I don’t know if you’ve ever sat on a disabled platform at a big festival, but its shit. The staff do their best, and the view isn’t bad, generally. But if you’re like me and you like to explore different things, different styles of music, then its rubbish. Generally, you have to sit there in your spot and stay there, mostly, if you want to get back on for the main act.
A couple of years ago I was at one, and watching some absolutely terrible support and in between their songs I could hear the visceral punk rock, delivered with a real passion and emotion from the tent 50 yards away. I knew where I wanted to be. I wanted to be where the excitement was.
I wanted to be watching Frank Iero And The Future Violents.
It was them, having fun, across the way, and “Heaven Is A Place, This Is A Place” is a decent summation of what I heard, sort of, that night.
Intended to be a companion piece to the 2019 album “Barriers”, “…Place” also appears to be the end of this particular solo endeavour too. The reason you can tell that is this, really, is more than an EP.
You can, if you like just enjoy the EP – split up into two sides. Side A the anger, Side B the reflection, as it were – as a piece of music, and there is much here for you too.
But that wouldn’t be to give it its full credit and to diminish its power. “Violence”, is a song he’s been hinting at for a while and here, in full, the desperation comes through. The groove thumps too, and this is made for those type of gigs.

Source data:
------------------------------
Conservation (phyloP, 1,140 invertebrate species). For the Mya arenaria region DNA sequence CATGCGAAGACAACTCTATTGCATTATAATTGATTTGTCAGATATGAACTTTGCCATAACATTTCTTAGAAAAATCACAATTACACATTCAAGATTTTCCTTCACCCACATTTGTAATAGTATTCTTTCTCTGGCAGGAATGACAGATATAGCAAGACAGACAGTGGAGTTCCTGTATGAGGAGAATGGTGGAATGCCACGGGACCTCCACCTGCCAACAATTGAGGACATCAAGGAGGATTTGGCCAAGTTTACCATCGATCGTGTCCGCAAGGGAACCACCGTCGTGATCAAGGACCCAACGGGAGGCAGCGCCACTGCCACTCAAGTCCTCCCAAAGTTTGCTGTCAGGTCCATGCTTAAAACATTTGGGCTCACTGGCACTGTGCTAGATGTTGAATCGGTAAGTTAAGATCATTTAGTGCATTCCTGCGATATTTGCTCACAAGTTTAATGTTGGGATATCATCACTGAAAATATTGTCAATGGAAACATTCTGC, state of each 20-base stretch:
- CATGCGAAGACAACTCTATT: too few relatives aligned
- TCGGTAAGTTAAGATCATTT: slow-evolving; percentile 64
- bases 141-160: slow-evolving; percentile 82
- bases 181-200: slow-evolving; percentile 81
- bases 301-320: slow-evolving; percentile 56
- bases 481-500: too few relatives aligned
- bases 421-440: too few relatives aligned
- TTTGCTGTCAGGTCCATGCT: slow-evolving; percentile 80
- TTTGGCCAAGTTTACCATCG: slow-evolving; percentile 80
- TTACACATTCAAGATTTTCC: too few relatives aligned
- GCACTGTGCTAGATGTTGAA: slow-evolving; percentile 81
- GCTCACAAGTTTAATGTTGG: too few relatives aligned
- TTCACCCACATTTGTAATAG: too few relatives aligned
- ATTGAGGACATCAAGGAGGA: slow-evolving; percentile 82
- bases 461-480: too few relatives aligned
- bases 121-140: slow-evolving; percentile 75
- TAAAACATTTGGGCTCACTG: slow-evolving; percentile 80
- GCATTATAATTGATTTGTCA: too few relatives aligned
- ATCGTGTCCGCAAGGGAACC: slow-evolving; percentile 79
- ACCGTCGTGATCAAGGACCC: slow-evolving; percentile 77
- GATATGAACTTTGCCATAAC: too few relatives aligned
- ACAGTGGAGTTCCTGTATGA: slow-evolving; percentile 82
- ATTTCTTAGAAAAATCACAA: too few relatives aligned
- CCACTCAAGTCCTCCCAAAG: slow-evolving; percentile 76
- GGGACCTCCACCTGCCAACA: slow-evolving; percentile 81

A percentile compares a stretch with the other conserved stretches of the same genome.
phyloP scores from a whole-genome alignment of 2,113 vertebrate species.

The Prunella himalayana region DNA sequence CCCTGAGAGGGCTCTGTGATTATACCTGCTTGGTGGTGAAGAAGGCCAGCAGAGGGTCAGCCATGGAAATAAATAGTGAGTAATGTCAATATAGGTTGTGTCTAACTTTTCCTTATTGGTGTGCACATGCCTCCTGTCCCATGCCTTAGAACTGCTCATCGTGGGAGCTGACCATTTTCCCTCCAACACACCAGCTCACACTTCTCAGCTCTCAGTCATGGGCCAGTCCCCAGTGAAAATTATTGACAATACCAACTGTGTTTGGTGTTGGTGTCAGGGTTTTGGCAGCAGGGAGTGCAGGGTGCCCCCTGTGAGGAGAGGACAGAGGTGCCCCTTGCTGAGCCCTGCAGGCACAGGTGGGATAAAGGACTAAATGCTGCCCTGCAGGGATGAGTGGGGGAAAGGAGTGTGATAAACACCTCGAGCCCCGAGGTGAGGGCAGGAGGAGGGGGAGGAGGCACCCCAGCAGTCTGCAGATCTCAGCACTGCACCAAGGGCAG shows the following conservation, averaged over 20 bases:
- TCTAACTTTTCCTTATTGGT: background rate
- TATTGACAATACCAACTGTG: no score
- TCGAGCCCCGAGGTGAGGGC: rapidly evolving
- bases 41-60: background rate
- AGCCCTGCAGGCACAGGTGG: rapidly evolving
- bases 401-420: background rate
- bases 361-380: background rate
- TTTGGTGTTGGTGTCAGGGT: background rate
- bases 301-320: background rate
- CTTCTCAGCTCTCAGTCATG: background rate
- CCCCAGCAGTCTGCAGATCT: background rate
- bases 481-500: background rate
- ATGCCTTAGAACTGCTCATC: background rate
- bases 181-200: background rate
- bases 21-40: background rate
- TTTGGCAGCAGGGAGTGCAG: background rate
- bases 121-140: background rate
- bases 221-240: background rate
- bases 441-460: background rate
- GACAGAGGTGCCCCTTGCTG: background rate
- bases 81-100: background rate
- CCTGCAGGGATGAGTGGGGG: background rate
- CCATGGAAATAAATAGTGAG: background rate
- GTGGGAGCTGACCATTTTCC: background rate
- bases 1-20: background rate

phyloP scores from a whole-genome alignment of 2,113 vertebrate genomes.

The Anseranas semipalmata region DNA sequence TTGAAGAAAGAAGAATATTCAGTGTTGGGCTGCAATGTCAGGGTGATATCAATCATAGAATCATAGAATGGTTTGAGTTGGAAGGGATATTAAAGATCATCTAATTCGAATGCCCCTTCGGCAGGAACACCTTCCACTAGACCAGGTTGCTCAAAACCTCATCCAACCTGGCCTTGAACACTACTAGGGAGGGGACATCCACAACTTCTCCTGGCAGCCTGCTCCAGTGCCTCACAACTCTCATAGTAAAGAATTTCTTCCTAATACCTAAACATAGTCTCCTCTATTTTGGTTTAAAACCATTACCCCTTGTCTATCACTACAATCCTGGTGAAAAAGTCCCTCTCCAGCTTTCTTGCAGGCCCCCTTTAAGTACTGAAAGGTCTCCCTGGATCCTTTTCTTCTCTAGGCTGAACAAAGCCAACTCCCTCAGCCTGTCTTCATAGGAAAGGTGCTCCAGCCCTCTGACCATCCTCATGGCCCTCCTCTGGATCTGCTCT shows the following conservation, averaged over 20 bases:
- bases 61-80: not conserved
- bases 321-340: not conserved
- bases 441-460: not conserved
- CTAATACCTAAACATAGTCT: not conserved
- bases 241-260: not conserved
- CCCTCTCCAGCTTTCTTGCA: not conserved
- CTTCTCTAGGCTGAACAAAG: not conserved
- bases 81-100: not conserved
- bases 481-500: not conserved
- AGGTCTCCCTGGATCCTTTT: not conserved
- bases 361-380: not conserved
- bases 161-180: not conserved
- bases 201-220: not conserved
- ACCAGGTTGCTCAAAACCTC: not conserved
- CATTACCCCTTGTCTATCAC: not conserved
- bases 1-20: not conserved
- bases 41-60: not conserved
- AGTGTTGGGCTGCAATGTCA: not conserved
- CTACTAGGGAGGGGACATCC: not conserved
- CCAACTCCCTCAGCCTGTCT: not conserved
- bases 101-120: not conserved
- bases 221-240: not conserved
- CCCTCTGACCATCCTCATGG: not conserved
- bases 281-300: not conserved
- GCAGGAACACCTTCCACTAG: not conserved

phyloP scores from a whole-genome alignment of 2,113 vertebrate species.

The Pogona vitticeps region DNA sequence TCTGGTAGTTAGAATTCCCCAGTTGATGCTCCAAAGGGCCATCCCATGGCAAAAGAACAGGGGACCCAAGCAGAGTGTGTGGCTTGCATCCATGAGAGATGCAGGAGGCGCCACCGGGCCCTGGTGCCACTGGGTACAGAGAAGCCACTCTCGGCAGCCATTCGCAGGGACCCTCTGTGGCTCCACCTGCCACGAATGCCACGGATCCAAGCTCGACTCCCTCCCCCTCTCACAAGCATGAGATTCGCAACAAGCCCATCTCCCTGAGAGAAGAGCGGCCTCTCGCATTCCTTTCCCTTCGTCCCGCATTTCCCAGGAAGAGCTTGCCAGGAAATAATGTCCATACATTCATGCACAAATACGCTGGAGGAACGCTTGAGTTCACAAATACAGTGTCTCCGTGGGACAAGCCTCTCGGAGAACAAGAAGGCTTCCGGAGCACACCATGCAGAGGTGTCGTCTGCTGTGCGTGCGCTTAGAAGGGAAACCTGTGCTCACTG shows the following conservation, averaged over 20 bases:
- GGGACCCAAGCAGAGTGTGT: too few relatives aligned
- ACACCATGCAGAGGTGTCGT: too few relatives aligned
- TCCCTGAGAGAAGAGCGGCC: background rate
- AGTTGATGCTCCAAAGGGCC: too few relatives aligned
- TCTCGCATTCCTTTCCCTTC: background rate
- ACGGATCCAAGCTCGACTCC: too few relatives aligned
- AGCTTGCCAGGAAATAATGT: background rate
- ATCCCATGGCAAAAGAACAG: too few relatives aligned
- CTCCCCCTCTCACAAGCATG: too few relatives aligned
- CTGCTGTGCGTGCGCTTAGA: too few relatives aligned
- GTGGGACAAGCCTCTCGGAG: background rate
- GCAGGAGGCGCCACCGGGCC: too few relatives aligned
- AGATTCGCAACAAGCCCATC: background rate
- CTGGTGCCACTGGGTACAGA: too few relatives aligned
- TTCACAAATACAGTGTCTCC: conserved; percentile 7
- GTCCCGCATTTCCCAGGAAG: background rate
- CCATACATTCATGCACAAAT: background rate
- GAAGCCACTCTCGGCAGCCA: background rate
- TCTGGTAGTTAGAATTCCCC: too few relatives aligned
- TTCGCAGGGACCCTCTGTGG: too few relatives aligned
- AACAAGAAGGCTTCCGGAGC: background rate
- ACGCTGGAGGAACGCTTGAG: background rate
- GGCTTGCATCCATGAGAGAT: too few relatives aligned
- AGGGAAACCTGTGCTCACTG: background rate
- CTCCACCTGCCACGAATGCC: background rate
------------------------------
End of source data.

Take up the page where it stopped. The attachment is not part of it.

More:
“Sewer Wolf” was the first single, the video was on the site, and there is something unhinged here. “I am one of the great cliches” he screams, as if finding some real pain, and there is a spiral here, a descent into something unpleasant yet completely compelling.
The cover of “Losing My Religion” is interesting too. For one thing, it is a song that took a special meaning for Iero as he recovered from a near fatal accident, but for another, he makes it sound truly fragile. Much of the credit for that must go to Kayleigh Goldsworthy who provides superb vocals throughout.
The last one, “Record Ender” – almost perfect modern alt rock, think a really widescreen Gaslight Anthem jamming with Biffy – seems to be setting itself up as the full-stop. “Maybe we fooled them all, least I hope we did,” he sings at one point – and with that he’s off to the sunset, and no doubt to something else compelling.
As with each of his solo incarnations, Frank Iero compels here, and if this Future Violents is in the past, its gone out in a blaze of glory.